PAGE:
By Andrew M. Seaman
May 12 (Reuters Health) - There are few reported complications after boys are circumcised during their first year of life, but the risk rises considerably if the procedure is performed later in childhood, according to a new analysis published on Monday.
Previous research found wide variations in the rates of complications following male circumcisions. Those studies were often small and based on patients from a single hospital.
For the new study, published Monday in JAMA Pediatrics, researchers used data from U.S. insurance claims for babies younger than one year old, children between ages one year and nine years and older children 10 years and older. The findings do not include children who underwent ritual circumcisions in a non-medical setting.
Overall, the researchers had data on more than 1.4 million circumcised males. The vast majority were newborns.
"This is what we found about the risks of circumcision," said Charbel El Bcheraoui, the study's lead author from the University of Washington in Seattle. "It's low overall, but it increases with age at circumcision."
About 0.4 percent of boys experienced circumcision complications when the procedure was performed within the first year of life. The risk increased about 20-fold among boys between one year and nine years of age. It was 10-fold higher among males 10 years old and older, compared with infants.
"What we assume is it's probably because between one and 10 years of age is the age when caring after procedure is the most complicated," Bcheraoui said.
Circumcision, or removing the foreskin from the penis, is a ritual obligation for infant Jewish boys and is also a common rite among Muslims, who account for the largest share of circumcised men worldwide.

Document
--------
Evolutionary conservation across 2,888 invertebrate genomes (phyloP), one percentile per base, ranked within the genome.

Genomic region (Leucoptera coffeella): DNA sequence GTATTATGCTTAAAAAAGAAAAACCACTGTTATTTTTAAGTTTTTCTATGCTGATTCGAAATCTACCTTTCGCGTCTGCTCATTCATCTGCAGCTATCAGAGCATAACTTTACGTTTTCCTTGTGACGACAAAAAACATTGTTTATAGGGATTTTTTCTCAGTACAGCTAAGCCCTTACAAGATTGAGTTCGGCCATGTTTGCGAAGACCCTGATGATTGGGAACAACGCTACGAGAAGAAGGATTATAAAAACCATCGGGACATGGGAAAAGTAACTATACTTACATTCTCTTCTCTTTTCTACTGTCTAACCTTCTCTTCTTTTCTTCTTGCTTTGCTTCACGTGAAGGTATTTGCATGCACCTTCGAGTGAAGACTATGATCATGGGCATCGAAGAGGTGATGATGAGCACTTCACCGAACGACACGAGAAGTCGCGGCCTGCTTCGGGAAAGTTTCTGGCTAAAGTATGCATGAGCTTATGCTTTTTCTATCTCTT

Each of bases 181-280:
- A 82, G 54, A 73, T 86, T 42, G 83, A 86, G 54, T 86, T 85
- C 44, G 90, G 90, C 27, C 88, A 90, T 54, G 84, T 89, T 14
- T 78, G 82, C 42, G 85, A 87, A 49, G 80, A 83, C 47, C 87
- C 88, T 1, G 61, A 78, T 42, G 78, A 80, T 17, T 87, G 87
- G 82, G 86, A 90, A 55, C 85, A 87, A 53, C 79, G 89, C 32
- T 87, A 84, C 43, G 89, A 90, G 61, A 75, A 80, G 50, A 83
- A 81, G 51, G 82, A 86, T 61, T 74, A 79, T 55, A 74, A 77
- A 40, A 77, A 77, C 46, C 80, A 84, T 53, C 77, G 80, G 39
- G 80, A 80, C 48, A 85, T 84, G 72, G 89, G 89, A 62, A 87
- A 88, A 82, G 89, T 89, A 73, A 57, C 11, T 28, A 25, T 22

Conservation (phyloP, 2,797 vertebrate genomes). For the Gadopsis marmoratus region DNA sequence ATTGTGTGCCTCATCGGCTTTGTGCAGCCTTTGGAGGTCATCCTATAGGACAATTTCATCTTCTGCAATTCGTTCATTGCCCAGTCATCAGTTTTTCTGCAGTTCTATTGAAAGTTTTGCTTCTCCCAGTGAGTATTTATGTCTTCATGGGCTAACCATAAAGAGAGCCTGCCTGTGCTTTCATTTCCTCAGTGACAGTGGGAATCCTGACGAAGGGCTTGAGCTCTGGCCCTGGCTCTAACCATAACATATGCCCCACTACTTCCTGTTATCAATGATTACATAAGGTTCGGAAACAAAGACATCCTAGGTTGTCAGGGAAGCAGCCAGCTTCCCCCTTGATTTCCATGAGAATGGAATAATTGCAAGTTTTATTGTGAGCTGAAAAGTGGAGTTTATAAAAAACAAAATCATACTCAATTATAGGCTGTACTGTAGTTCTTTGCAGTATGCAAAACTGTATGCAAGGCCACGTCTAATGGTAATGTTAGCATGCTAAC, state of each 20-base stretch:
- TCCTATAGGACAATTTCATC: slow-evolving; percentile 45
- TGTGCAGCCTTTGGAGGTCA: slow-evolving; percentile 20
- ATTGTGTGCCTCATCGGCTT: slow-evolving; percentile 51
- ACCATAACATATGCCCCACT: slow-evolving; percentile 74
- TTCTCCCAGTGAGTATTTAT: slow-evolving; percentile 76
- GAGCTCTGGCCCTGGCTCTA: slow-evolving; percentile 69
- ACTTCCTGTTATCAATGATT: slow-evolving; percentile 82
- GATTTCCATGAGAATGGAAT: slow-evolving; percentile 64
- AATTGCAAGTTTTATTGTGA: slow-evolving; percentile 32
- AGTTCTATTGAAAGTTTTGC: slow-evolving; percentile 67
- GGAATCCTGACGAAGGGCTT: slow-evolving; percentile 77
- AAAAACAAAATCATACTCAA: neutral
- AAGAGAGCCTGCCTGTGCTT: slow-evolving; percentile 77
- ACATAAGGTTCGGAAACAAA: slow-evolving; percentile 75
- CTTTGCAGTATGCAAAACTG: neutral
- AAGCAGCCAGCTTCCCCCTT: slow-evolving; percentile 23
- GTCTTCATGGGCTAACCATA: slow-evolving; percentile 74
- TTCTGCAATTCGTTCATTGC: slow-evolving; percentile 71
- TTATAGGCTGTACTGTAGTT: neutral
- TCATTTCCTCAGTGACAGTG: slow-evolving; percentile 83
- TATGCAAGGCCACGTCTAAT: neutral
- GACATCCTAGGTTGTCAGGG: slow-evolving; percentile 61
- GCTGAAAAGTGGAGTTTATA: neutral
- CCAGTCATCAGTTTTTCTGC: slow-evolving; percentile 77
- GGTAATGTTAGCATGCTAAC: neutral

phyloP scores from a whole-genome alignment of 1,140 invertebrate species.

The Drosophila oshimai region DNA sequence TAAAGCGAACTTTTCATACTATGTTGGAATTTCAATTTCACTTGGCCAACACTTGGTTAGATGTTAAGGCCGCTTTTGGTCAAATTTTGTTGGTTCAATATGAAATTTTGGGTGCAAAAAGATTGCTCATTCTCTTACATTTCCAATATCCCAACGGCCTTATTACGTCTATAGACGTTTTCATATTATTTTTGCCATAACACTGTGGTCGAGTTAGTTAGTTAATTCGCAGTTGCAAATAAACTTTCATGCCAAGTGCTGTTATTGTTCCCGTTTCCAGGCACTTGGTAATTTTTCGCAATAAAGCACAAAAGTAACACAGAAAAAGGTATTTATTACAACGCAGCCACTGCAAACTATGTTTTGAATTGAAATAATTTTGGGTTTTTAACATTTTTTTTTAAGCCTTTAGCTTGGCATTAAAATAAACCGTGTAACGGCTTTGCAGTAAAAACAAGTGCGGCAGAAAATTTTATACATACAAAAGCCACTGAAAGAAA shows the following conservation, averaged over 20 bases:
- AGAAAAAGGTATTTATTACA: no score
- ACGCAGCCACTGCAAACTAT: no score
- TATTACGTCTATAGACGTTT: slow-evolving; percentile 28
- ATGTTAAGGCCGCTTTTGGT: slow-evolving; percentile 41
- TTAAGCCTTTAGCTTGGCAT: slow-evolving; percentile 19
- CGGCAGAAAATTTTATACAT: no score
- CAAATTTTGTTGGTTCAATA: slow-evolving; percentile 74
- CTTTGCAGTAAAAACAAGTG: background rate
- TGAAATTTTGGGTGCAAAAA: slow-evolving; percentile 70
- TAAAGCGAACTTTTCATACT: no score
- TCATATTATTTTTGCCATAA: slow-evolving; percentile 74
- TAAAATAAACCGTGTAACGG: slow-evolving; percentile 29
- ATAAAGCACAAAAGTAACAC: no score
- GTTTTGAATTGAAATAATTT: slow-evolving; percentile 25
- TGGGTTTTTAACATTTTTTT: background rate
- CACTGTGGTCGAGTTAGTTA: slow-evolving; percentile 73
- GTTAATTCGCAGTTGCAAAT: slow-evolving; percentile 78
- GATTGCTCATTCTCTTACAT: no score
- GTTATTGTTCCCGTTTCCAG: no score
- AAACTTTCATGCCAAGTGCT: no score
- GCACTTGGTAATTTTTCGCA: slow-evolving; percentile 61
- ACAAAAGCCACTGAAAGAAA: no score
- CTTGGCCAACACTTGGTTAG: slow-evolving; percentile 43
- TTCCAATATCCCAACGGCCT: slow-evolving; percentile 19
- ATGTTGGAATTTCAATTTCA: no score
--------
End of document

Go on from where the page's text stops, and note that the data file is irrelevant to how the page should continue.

The wider U.S. population adopted the practice due to potential health benefits, such as reducing the risk of urinary tract infections in infants and cutting the risk of sexually transmitted disease later in life, including HIV.
But the practice has been the focus of heated debate, including efforts to ban it in San Francisco and Germany. The rate of circumcisions performed on newborns in U.S. hospitals has dropped over the last three decades.
The American Academy of Pediatrics updated its recommendations in 2012 to say the benefits of male circumcision justify families having access to the procedure if they choose.
According to the JAMA Pediatrics study, about 0.5 percent of the procedures ended with some type of adverse event regardless of age, but the rates for specific complications varied.
Damage to the urethra occurred in about 0.8 per 1 million circumcisions. Leaving behind too much foreskin occurred in about 702 per 1 million circumcisions.
The researchers note that some complications might not have been picked up because they were reviewing claims data on problems that typically occurred within the first month following the circumcisions. (Reporting by Andrew M. Seaman. Editing by Michele Gershberg and Andre Grenon)